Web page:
With jobs for submarine operators steadily beginning to dwindle, an entire sea crew find themselves without jobs. Captain Robinson (Jude Law) has been so committed to the job for so long, that the rest of the world has moved on without him. With his family gone, Robison is turned on to the reports of a Nazi U-boat abandoned at the bottom of the Black Sea. After assembling a crew of half British and half Russian sailors, they set of in search of the gold stash - a stash which will be shared equally amongst them, making them all multi-millionaires. But when the idea starts to circulate that fewer men mean larger shares, the bleak isolation leads to horror and greed, with no possibility of escape.
Continue: Black Sea - Trailer And Clips
Submarines have been the subject and setting of movies since 1907, yet this small and distinctive genre has a new addition in the form of 'Black Sea'.
Oscar-winning filmmaker Kevin Macdonald has taken on one of cinema's trickiest genres with his new thriller 'Black Sea', a submarine movie starring Jude Law as a unemployed ship-builder who hires a mercenary crew to salvage a stash of Nazi gold lost in Russian waters.
Jude Law uncovers a stash of hidden Nazi gold
Submarine movies are a tricky proposition mainly because of the necessity of working within seriously claustrophobic sets that provide little help for audiences who haven't a clue what all these dials and gauges mean. Not to mention the fact that there is so little scope for a change of scenery. So Macdonald's film centres on the growing tension between the shifty crewmates as they create a mini Cold War in the deep, dark recesses of the 'Black Sea'.
Continue reading: 'Black Sea' Takes Its Place In The Sub Genre
Jude Law's 'Black Sea' currently boasts a perfect score of 100% on review site Rotten Tomatoes.
Do we have a late entrant for best British movie of 2014? We're not actually running a competition - the BAFTA's sort of are, and Black Sea might win. On the face of it (of from the trailer), Kevin Macdonald's movie appears to be a formulaic adventure thriller. Sort of Das Boot-lite. And the makers managed to club together to pay Jude Law, for the posters.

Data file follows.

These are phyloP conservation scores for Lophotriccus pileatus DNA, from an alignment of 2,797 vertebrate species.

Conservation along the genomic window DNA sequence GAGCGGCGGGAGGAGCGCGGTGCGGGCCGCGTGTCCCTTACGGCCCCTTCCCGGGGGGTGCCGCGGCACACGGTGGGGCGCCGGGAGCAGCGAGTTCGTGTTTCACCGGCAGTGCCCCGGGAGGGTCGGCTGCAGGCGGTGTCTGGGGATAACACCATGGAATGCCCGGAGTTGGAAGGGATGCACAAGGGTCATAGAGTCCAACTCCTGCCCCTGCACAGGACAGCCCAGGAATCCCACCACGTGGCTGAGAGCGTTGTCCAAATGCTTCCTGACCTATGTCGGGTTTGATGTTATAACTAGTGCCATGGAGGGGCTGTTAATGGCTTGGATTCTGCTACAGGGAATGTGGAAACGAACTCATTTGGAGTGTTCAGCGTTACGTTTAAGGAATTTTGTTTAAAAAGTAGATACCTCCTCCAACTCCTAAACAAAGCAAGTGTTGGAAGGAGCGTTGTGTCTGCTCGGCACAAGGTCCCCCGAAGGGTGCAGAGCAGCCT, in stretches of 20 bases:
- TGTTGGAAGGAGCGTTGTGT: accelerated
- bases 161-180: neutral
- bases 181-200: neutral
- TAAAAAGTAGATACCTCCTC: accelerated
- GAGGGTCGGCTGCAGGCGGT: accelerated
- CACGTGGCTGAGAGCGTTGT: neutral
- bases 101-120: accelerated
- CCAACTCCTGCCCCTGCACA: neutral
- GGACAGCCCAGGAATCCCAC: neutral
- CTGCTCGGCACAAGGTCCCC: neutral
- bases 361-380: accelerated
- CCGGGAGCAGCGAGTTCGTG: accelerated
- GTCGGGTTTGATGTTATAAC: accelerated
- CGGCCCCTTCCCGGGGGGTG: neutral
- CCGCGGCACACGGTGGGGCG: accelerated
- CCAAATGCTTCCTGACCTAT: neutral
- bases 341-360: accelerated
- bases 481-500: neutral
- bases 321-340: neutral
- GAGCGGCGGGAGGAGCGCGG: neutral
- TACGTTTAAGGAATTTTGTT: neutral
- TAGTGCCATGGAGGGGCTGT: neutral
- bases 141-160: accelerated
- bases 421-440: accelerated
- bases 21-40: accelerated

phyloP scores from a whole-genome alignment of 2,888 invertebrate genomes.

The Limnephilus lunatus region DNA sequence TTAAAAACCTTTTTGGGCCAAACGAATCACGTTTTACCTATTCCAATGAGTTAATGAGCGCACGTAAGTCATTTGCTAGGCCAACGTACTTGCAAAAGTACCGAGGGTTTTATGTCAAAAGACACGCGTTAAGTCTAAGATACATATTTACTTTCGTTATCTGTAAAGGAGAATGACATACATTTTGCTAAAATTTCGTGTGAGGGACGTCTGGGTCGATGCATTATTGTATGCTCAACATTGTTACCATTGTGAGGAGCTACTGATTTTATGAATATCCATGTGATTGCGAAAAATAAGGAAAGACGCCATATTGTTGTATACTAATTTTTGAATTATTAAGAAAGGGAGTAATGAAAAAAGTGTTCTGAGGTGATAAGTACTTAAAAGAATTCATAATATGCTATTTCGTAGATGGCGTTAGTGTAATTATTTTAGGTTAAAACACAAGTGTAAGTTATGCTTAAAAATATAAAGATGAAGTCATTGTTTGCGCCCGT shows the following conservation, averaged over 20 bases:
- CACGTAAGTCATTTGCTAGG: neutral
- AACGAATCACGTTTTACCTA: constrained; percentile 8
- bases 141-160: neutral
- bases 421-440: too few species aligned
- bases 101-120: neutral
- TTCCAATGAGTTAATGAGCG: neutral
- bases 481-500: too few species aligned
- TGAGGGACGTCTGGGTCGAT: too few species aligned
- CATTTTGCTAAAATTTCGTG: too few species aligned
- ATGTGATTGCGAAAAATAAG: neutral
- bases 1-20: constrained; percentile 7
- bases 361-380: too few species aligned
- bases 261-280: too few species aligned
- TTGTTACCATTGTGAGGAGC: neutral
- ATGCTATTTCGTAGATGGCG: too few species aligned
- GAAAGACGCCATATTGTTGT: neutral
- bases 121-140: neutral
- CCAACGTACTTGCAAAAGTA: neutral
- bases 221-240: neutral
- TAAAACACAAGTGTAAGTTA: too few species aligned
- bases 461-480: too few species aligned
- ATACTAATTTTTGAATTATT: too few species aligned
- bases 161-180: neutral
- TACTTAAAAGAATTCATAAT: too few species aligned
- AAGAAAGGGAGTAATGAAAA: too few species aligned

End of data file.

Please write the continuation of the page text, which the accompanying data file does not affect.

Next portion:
Jude Law plays an Aberdeenshire submarine captain in Black Sea
Law plays a rogue submarine captain who pulls together a misfit crew to go after Nazi treasure on-board a sunken U-Boat at the depths of the Black Sea. However, as greed and desperation begins to set in on the team's claustrophobic vessel, the men turn on each other and begin fighting for their own survival. It's brilliant.
Continue reading: Wait, Is Jude Law's 'Black Sea' The Best British Movie Of 2014?
While this submarine adventure starts out as a brainy thriller with superior production design, it eventually gives in to the demands of the genre: silly plotting and corny melodrama. Screenwriter Dennis Kelly never remotely tries to sell the two big events that cause considerable mayhem for everyone on-screen, so both feel sudden and contrived. At least the cast is sharp enough that the audience is willing to go with it.
It opens in recession-gripped Scotland. After being sacked from the steelworks, Robinson (Jude Law) teams up with fellow unemployed pal Blackie (Konstantin Khabenskiy) to reclaim their dignity by salvaging Nazi gold from a sunken sub in the Black Sea. With finance arranged by Daniels (Scoot McNairy), they assemble a team of Brits and Russians who immediately start re-enacting the Cold War in the rusty Soviet-vintage submarine they'll be using for their heist. Crewmates include a psycho diver (Ben Mendelsohn), a wheezy veteran (David Threlfall) and an 18-year-old (Bobby Schofield) with nothing better to do. But as they skulk along beneath the Russian Fleet, tempers flare and threaten to undermine their mission. Getting their hands on the gold is one thing; making it home alive might be even trickier.